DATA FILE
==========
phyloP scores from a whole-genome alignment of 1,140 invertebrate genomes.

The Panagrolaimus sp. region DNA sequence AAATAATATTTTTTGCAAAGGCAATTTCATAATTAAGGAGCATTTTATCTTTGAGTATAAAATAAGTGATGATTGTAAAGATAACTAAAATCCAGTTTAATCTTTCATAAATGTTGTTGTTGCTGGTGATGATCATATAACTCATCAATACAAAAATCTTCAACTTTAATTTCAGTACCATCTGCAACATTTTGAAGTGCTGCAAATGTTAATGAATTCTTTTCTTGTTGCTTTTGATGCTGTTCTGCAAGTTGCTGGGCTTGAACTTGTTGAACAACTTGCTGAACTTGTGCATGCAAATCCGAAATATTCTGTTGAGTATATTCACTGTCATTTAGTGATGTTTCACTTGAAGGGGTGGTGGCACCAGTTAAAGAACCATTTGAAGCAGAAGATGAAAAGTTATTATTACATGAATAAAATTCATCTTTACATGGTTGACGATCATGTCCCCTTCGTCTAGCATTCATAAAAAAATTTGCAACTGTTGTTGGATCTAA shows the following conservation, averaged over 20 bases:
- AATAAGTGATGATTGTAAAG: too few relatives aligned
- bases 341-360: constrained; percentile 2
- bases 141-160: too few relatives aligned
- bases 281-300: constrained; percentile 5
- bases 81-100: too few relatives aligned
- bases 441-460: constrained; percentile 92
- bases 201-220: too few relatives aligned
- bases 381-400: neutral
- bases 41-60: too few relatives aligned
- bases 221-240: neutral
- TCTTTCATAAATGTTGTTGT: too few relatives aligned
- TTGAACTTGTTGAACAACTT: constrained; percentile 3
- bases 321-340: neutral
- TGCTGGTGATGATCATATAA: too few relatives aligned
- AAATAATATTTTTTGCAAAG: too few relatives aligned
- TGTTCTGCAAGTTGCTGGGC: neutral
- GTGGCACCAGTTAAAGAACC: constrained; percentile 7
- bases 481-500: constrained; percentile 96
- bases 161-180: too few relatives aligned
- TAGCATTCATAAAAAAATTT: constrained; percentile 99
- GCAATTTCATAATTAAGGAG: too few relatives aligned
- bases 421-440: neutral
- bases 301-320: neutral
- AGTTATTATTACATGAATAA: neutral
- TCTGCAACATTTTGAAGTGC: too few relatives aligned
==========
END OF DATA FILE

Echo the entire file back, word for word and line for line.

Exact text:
phyloP scores from a whole-genome alignment of 1,140 invertebrate genomes.

The Panagrolaimus sp. region DNA sequence AAATAATATTTTTTGCAAAGGCAATTTCATAATTAAGGAGCATTTTATCTTTGAGTATAAAATAAGTGATGATTGTAAAGATAACTAAAATCCAGTTTAATCTTTCATAAATGTTGTTGTTGCTGGTGATGATCATATAACTCATCAATACAAAAATCTTCAACTTTAATTTCAGTACCATCTGCAACATTTTGAAGTGCTGCAAATGTTAATGAATTCTTTTCTTGTTGCTTTTGATGCTGTTCTGCAAGTTGCTGGGCTTGAACTTGTTGAACAACTTGCTGAACTTGTGCATGCAAATCCGAAATATTCTGTTGAGTATATTCACTGTCATTTAGTGATGTTTCACTTGAAGGGGTGGTGGCACCAGTTAAAGAACCATTTGAAGCAGAAGATGAAAAGTTATTATTACATGAATAAAATTCATCTTTACATGGTTGACGATCATGTCCCCTTCGTCTAGCATTCATAAAAAAATTTGCAACTGTTGTTGGATCTAA shows the following conservation, averaged over 20 bases:
- AATAAGTGATGATTGTAAAG: too few relatives aligned
- bases 341-360: constrained; percentile 2
- bases 141-160: too few relatives aligned
- bases 281-300: constrained; percentile 5
- bases 81-100: too few relatives aligned
- bases 441-460: constrained; percentile 92
- bases 201-220: too few relatives aligned
- bases 381-400: neutral
- bases 41-60: too few relatives aligned
- bases 221-240: neutral
- TCTTTCATAAATGTTGTTGT: too few relatives aligned
- TTGAACTTGTTGAACAACTT: constrained; percentile 3
- bases 321-340: neutral
- TGCTGGTGATGATCATATAA: too few relatives aligned
- AAATAATATTTTTTGCAAAG: too few relatives aligned
- TGTTCTGCAAGTTGCTGGGC: neutral
- GTGGCACCAGTTAAAGAACC: constrained; percentile 7
- bases 481-500: constrained; percentile 96
- bases 161-180: too few relatives aligned
- TAGCATTCATAAAAAAATTT: constrained; percentile 99
- GCAATTTCATAATTAAGGAG: too few relatives aligned
- bases 421-440: neutral
- bases 301-320: neutral
- AGTTATTATTACATGAATAA: neutral
- TCTGCAACATTTTGAAGTGC: too few relatives aligned